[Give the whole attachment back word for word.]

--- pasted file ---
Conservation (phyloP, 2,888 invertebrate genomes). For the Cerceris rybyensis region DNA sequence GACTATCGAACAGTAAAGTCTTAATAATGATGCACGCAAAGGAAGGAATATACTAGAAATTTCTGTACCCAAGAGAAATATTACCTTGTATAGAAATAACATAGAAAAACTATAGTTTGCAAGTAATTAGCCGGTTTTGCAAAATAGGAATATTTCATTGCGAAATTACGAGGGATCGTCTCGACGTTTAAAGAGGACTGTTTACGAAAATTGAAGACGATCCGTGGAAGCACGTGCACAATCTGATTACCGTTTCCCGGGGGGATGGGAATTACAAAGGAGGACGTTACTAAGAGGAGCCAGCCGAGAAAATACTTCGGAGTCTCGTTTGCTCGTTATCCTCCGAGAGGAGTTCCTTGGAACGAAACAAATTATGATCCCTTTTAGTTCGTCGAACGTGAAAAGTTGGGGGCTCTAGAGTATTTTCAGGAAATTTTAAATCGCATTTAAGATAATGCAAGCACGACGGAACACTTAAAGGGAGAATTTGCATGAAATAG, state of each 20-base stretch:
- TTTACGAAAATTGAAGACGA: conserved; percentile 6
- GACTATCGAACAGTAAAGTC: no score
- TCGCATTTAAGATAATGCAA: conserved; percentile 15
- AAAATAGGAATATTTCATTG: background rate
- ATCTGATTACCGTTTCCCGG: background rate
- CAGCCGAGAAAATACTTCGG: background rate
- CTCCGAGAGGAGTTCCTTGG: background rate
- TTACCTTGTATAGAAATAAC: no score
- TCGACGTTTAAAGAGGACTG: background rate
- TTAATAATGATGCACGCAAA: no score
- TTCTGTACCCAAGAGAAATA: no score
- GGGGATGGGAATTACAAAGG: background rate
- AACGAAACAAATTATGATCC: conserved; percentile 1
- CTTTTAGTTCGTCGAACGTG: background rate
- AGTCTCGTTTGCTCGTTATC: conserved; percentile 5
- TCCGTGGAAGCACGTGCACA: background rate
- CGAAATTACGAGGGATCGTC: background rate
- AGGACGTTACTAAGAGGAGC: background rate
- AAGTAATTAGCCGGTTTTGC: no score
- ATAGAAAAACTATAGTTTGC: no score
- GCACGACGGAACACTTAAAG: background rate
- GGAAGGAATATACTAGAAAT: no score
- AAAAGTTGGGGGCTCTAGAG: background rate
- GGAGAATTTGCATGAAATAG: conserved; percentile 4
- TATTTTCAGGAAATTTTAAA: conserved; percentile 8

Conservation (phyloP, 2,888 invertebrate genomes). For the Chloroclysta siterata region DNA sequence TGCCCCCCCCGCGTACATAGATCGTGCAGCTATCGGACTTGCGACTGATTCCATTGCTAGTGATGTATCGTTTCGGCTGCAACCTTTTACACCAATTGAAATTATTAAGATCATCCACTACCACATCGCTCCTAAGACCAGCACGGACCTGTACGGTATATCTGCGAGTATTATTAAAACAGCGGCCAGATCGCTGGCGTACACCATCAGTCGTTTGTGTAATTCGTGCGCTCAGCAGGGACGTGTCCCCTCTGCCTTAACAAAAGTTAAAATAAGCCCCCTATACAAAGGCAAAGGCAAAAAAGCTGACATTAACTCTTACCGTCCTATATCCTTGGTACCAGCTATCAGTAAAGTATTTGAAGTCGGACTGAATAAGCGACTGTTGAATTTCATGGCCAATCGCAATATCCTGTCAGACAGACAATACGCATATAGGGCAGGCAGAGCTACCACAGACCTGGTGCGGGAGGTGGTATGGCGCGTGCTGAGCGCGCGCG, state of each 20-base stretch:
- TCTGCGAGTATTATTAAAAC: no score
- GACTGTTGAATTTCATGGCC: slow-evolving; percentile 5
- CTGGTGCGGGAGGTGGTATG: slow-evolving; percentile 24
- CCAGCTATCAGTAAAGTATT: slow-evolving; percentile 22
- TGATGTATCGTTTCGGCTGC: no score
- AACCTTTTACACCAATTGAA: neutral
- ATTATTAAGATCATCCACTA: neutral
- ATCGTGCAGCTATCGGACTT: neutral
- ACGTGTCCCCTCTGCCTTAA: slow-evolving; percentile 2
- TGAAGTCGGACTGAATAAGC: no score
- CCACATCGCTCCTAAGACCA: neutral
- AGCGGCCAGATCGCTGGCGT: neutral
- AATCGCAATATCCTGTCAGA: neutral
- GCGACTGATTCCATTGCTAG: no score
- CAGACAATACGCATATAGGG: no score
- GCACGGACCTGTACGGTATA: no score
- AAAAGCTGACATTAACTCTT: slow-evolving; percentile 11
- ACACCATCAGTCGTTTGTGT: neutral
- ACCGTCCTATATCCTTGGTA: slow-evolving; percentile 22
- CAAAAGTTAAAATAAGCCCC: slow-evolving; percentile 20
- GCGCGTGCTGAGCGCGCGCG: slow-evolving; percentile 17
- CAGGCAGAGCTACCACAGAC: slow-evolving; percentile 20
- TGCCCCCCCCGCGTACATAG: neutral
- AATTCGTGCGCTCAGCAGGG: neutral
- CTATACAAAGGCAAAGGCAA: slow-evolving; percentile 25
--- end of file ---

Conservation (phyloP, 2,888 invertebrate genomes). For the Cerceris rybyensis region DNA sequence GACTATCGAACAGTAAAGTCTTAATAATGATGCACGCAAAGGAAGGAATATACTAGAAATTTCTGTACCCAAGAGAAATATTACCTTGTATAGAAATAACATAGAAAAACTATAGTTTGCAAGTAATTAGCCGGTTTTGCAAAATAGGAATATTTCATTGCGAAATTACGAGGGATCGTCTCGACGTTTAAAGAGGACTGTTTACGAAAATTGAAGACGATCCGTGGAAGCACGTGCACAATCTGATTACCGTTTCCCGGGGGGATGGGAATTACAAAGGAGGACGTTACTAAGAGGAGCCAGCCGAGAAAATACTTCGGAGTCTCGTTTGCTCGTTATCCTCCGAGAGGAGTTCCTTGGAACGAAACAAATTATGATCCCTTTTAGTTCGTCGAACGTGAAAAGTTGGGGGCTCTAGAGTATTTTCAGGAAATTTTAAATCGCATTTAAGATAATGCAAGCACGACGGAACACTTAAAGGGAGAATTTGCATGAAATAG, state of each 20-base stretch:
- TTTACGAAAATTGAAGACGA: conserved; percentile 6
- GACTATCGAACAGTAAAGTC: no score
- TCGCATTTAAGATAATGCAA: conserved; percentile 15
- AAAATAGGAATATTTCATTG: background rate
- ATCTGATTACCGTTTCCCGG: background rate
- CAGCCGAGAAAATACTTCGG: background rate
- CTCCGAGAGGAGTTCCTTGG: background rate
- TTACCTTGTATAGAAATAAC: no score
- TCGACGTTTAAAGAGGACTG: background rate
- TTAATAATGATGCACGCAAA: no score
- TTCTGTACCCAAGAGAAATA: no score
- GGGGATGGGAATTACAAAGG: background rate
- AACGAAACAAATTATGATCC: conserved; percentile 1
- CTTTTAGTTCGTCGAACGTG: background rate
- AGTCTCGTTTGCTCGTTATC: conserved; percentile 5
- TCCGTGGAAGCACGTGCACA: background rate
- CGAAATTACGAGGGATCGTC: background rate
- AGGACGTTACTAAGAGGAGC: background rate
- AAGTAATTAGCCGGTTTTGC: no score
- ATAGAAAAACTATAGTTTGC: no score
- GCACGACGGAACACTTAAAG: background rate
- GGAAGGAATATACTAGAAAT: no score
- AAAAGTTGGGGGCTCTAGAG: background rate
- GGAGAATTTGCATGAAATAG: conserved; percentile 4
- TATTTTCAGGAAATTTTAAA: conserved; percentile 8

Conservation (phyloP, 2,888 invertebrate genomes). For the Chloroclysta siterata region DNA sequence TGCCCCCCCCGCGTACATAGATCGTGCAGCTATCGGACTTGCGACTGATTCCATTGCTAGTGATGTATCGTTTCGGCTGCAACCTTTTACACCAATTGAAATTATTAAGATCATCCACTACCACATCGCTCCTAAGACCAGCACGGACCTGTACGGTATATCTGCGAGTATTATTAAAACAGCGGCCAGATCGCTGGCGTACACCATCAGTCGTTTGTGTAATTCGTGCGCTCAGCAGGGACGTGTCCCCTCTGCCTTAACAAAAGTTAAAATAAGCCCCCTATACAAAGGCAAAGGCAAAAAAGCTGACATTAACTCTTACCGTCCTATATCCTTGGTACCAGCTATCAGTAAAGTATTTGAAGTCGGACTGAATAAGCGACTGTTGAATTTCATGGCCAATCGCAATATCCTGTCAGACAGACAATACGCATATAGGGCAGGCAGAGCTACCACAGACCTGGTGCGGGAGGTGGTATGGCGCGTGCTGAGCGCGCGCG, state of each 20-base stretch:
- TCTGCGAGTATTATTAAAAC: no score
- GACTGTTGAATTTCATGGCC: slow-evolving; percentile 5
- CTGGTGCGGGAGGTGGTATG: slow-evolving; percentile 24
- CCAGCTATCAGTAAAGTATT: slow-evolving; percentile 22
- TGATGTATCGTTTCGGCTGC: no score
- AACCTTTTACACCAATTGAA: neutral
- ATTATTAAGATCATCCACTA: neutral
- ATCGTGCAGCTATCGGACTT: neutral
- ACGTGTCCCCTCTGCCTTAA: slow-evolving; percentile 2
- TGAAGTCGGACTGAATAAGC: no score
- CCACATCGCTCCTAAGACCA: neutral
- AGCGGCCAGATCGCTGGCGT: neutral
- AATCGCAATATCCTGTCAGA: neutral
- GCGACTGATTCCATTGCTAG: no score
- CAGACAATACGCATATAGGG: no score
- GCACGGACCTGTACGGTATA: no score
- AAAAGCTGACATTAACTCTT: slow-evolving; percentile 11
- ACACCATCAGTCGTTTGTGT: neutral
- ACCGTCCTATATCCTTGGTA: slow-evolving; percentile 22
- CAAAAGTTAAAATAAGCCCC: slow-evolving; percentile 20
- GCGCGTGCTGAGCGCGCGCG: slow-evolving; percentile 17
- CAGGCAGAGCTACCACAGAC: slow-evolving; percentile 20
- TGCCCCCCCCGCGTACATAG: neutral
- AATTCGTGCGCTCAGCAGGG: neutral
- CTATACAAAGGCAAAGGCAA: slow-evolving; percentile 25